Blue Ridge Parkway, VA 5/12/15

All photos are Marshall Faintich

I went up on the parkway this morning to check out my three favorite locations for warblers. I had suspected that Cerulean Warblers were nesting at the Rockfish Valley Overlook (mm 2), and I wanted to see if Canada Warblers had returned to the cirque between mm 7 and mm 8, and if Cerluean Warblers had returned to the Hickory Springs Overlook (mm 12) given another week of vegetative growth at that elevation.

After hearing my presentation at last Friday night's Virginia Society of Ornithology annual meeting, some of the field trip groups stopped at the Rockfish Valley Overlook and located the Cerulean Warbler nest just to the north of the overlook. When I got there this morning, it was overcast and quite windy. I could hear Cerulean and Kentucky Warblers, and American Redstarts, but couldn't locate them or any nests in the blowing tree leaves.

By the time I got to the cirque, the sun had come out, but it was still rather windy. There were lots of birds singing, including both woodland birds and warblers. A juvenile Red-tailed Hawk drifted across, never taking a single wing beat in the wind.


Red-tailed Hawk


Dark-eyed Junco


Indigo Bunting


Male Scarlet Tanager


Male Scarlet Tanager


Female Scarlet Tanager


Female American Redstart


Male American Redstart


Black and White Warbler

Canada Warblers have been at this location every year in May, and usually in the woods right at the road sign near the south end of the cirque. Sure enough, there were two Canada Warblers there. One of them quickly flew into deep vegetation, but the other one stayed out and was quite cooperative.


Canada Warbler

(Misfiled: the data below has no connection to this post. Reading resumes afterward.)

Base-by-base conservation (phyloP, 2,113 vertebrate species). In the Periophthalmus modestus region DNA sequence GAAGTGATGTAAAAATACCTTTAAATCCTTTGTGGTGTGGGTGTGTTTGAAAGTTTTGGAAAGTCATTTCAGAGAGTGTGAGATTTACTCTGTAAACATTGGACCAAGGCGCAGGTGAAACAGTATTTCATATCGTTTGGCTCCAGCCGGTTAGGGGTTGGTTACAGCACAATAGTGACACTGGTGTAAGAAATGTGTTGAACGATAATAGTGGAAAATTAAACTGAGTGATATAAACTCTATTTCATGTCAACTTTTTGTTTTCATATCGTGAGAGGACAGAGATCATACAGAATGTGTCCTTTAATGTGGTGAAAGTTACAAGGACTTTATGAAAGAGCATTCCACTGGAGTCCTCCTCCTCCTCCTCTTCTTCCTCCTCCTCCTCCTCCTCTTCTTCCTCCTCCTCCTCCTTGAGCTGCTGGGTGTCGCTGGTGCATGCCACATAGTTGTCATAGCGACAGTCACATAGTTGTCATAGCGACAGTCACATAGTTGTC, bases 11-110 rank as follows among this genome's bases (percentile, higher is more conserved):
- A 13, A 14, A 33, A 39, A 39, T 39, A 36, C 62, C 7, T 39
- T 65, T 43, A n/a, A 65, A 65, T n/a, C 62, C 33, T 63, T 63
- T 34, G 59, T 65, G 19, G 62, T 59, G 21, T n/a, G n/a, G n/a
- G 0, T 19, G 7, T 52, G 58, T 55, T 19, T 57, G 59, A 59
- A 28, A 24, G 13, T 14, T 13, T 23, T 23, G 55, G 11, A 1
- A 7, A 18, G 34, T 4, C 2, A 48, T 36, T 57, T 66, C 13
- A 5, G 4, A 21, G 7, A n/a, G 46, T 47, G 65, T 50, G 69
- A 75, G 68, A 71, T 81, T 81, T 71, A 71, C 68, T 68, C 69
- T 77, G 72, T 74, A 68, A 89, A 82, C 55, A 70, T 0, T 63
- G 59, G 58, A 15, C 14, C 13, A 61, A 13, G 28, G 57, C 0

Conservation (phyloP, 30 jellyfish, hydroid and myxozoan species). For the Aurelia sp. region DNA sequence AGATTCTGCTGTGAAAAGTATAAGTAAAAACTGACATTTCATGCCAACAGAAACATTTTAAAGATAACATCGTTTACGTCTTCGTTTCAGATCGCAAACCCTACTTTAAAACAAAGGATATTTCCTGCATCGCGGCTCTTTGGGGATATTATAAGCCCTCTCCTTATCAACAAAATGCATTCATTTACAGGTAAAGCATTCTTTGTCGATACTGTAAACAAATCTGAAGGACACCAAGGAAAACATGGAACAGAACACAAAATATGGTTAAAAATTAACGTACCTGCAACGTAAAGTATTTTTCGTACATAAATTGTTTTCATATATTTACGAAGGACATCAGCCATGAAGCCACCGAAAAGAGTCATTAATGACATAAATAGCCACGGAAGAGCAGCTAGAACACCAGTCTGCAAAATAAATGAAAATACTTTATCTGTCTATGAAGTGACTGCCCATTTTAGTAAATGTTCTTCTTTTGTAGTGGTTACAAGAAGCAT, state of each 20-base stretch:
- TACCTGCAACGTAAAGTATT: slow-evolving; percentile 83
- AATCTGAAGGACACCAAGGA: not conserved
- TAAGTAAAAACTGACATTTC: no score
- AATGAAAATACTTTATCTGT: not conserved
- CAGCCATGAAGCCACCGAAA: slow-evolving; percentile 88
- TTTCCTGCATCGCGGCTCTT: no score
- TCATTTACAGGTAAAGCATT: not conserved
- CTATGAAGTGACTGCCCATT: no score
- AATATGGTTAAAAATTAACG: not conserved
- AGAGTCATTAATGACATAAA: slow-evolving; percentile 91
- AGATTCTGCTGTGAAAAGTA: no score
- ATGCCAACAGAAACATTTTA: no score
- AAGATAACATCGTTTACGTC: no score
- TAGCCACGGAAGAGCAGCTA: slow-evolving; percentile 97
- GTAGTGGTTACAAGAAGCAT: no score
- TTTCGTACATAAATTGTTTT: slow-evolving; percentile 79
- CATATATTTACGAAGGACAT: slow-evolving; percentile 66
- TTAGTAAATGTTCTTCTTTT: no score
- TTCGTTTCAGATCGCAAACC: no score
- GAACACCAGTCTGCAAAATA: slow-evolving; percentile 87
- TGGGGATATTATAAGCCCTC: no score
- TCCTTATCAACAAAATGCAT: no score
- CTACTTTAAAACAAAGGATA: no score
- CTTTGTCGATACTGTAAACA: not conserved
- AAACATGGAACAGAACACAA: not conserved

Canada Warbler


Canada Warbler


Canada Warbler


Canada Warbler


Canada Warbler


Canada Warbler


Canada Warbler


Canada Warbler


Canada Warbler


Canada Warbler


Canada Warbler


Canada Warbler


Canada Warbler

My last stop was at Hickory Springs Overlook. The Cerulean Warblers have returned, and there were more Scarlet Tanagers. The same(?) Red-tailed Hawk flew by.


Cerulean Warbler


Cerulean Warbler


Cerulean Warbler


Male Scarlet Tanager


Male Scarlet Tanager


Male Scarlet Tanager


Male Scarlet Tanager


Male Scarlet Tanager


Male American Redstart


Millipede

There's dripping water at this overlook, and I saw a guy there washing up. He looked like a very skinny Santa Claus with white hair and a long white beard. I asked him if he were hiking the Appalachian Trail, as it crosses the parkway near there, and he answered yes, and that he had already hiked about 800 miles. He asked if I were a birder, and told me that his son was a birder. At that point, a Cerluean Warbler sang and then flew over our heads. I told him that he should tell his son that he saw a Cerulean, and he immediately called his son from there!

I heard an American Redstart singing, but it looked like a female, and it's usually the males that are singing. It turned out to be a first year male that was just starting to get its adult plumage.


Immature male American Redstart


Immature male American Redstart

Only five warbler species on this trip to the parkway, but the Canada Warbler made my day.



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